Nanchang Q-5

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Q-5 / A-5
Bangladesh air force A-5C.png
Q-5III
Role Ground-attack aircraft
National origin People's Republic of China
Manufacturer Nanchang Aircraft Mfg. Co.
First flight 4 June 1965
Introduction 1970
Retired 2011 by Pakistan Air Force
Status Out of production. Active service.
Primary users PLA Air Force
Pakistan Air Force (historical)
North Korean Air Force
Myanmar Air Force
Produced 1969–2012
Number built 1,300 (approx.)[1]
Developed from Shenyang J-6

The Nanchang Q-5 (Chinese: 强-5; pinyin: Qiang-5; NATO reporting name: Fantan), also known as the A-5 in its export versions, is a Chinese-built jet ground-attack aircraft based on the Soviet MiG-19. Its main role is close air support.

Design and development[edit]

The PRC was an enthusiastic user of the MiG-19, which it manufactured locally as the Shenyang J-6 from 1958. In August 1958 the People's Liberation Army requested development of a jet attack aircraft for the air support role.

Lu Xiaopeng was appointed chief designer of this project. Lu also designed the J-12 fighter jet.[2] Although based on the MiG-19, the new design, designated Qiangjiji-5 (fifth attack aircraft design), had a longer fuselage, area ruled to reduce transonic drag and accommodate a 4 m (13-ft) long internal weapons bay.[3] The air intakes were moved to the fuselage sides to make space in the nose for a planned target radar (which was never actually fitted). New wings with greater area and reduced sweep were incorporated. The Q-5 shares the J-6's Liming Wopen WP-6 A (Tumansky RD-9) turbojet engines. The redesign cost some high-altitude speed, but the Q-5 is as fast as the MiG-19/J-6 at low level, thanks largely to the area-ruled fuselage.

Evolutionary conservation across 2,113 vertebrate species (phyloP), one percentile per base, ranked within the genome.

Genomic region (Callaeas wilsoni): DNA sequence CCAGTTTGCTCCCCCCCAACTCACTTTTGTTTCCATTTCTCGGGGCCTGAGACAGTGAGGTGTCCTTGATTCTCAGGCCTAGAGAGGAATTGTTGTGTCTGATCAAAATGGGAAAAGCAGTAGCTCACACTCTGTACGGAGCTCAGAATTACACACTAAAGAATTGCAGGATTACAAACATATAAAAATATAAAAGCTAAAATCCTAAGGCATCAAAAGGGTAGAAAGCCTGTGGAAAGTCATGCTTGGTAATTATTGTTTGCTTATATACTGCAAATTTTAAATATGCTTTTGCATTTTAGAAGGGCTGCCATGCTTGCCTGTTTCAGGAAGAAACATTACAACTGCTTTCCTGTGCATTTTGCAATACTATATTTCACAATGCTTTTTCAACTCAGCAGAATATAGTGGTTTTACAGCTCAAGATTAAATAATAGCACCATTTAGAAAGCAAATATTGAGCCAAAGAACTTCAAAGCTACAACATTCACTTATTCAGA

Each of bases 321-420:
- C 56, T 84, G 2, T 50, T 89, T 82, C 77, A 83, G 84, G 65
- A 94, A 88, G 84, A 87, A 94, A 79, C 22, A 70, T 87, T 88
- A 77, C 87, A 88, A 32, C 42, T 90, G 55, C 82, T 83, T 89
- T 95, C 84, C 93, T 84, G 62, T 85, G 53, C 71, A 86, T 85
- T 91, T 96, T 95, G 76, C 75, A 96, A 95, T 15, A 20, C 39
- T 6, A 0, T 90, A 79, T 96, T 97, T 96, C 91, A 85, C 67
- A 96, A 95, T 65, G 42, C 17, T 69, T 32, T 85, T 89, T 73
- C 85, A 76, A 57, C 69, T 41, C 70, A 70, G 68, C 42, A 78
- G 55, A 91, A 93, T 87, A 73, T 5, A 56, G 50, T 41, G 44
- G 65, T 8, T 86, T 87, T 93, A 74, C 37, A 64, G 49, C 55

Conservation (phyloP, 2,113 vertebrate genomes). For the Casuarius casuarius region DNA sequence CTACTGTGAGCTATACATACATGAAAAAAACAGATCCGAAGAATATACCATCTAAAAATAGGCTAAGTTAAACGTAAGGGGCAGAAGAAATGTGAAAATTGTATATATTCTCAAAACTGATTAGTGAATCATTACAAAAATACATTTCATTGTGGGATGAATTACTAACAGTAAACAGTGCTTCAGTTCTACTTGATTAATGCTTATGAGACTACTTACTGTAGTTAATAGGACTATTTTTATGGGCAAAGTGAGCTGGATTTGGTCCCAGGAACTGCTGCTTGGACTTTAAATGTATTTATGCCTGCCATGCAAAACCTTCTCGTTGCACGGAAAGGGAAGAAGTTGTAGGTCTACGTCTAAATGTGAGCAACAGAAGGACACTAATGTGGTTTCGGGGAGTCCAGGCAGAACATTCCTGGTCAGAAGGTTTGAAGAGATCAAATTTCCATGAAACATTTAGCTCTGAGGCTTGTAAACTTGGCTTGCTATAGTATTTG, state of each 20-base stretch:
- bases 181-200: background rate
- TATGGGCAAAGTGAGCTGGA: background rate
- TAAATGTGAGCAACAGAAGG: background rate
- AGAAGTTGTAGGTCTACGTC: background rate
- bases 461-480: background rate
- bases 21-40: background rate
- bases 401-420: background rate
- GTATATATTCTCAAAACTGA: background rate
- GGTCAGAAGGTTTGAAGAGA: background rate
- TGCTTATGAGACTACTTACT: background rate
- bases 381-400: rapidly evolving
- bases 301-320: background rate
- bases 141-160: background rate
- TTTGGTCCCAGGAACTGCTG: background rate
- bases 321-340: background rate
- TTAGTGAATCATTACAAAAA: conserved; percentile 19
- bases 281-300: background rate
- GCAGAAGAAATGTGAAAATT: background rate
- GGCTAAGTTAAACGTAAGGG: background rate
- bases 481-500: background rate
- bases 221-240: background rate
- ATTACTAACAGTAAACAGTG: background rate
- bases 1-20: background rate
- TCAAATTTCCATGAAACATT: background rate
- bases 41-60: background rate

Fixed armament of the Q-5 was reduced to two Type 23-1 23 mm cannon with 100 rounds per gun, mounted in the wing roots. Two pylons under each wing and two pairs of tandem pylons under the engines were provided in addition to the weapons bay. A total of 1,000 kg (2,205 lb) of ordnance could be carried internally, with an additional 1,000 kg externally. On many aircraft the weapons bay is now used primarily for an auxiliary fuel tank.

The first prototype was completed in 1960, but the political climate in China resulted in the project being canceled in 1961. A small team kept the program alive until it was re-opened in 1963, when production was shifted to Nanchang. The first flight finally occurred on 4 June 1965. Series production began in 1969, with squadron delivery starting in 1970.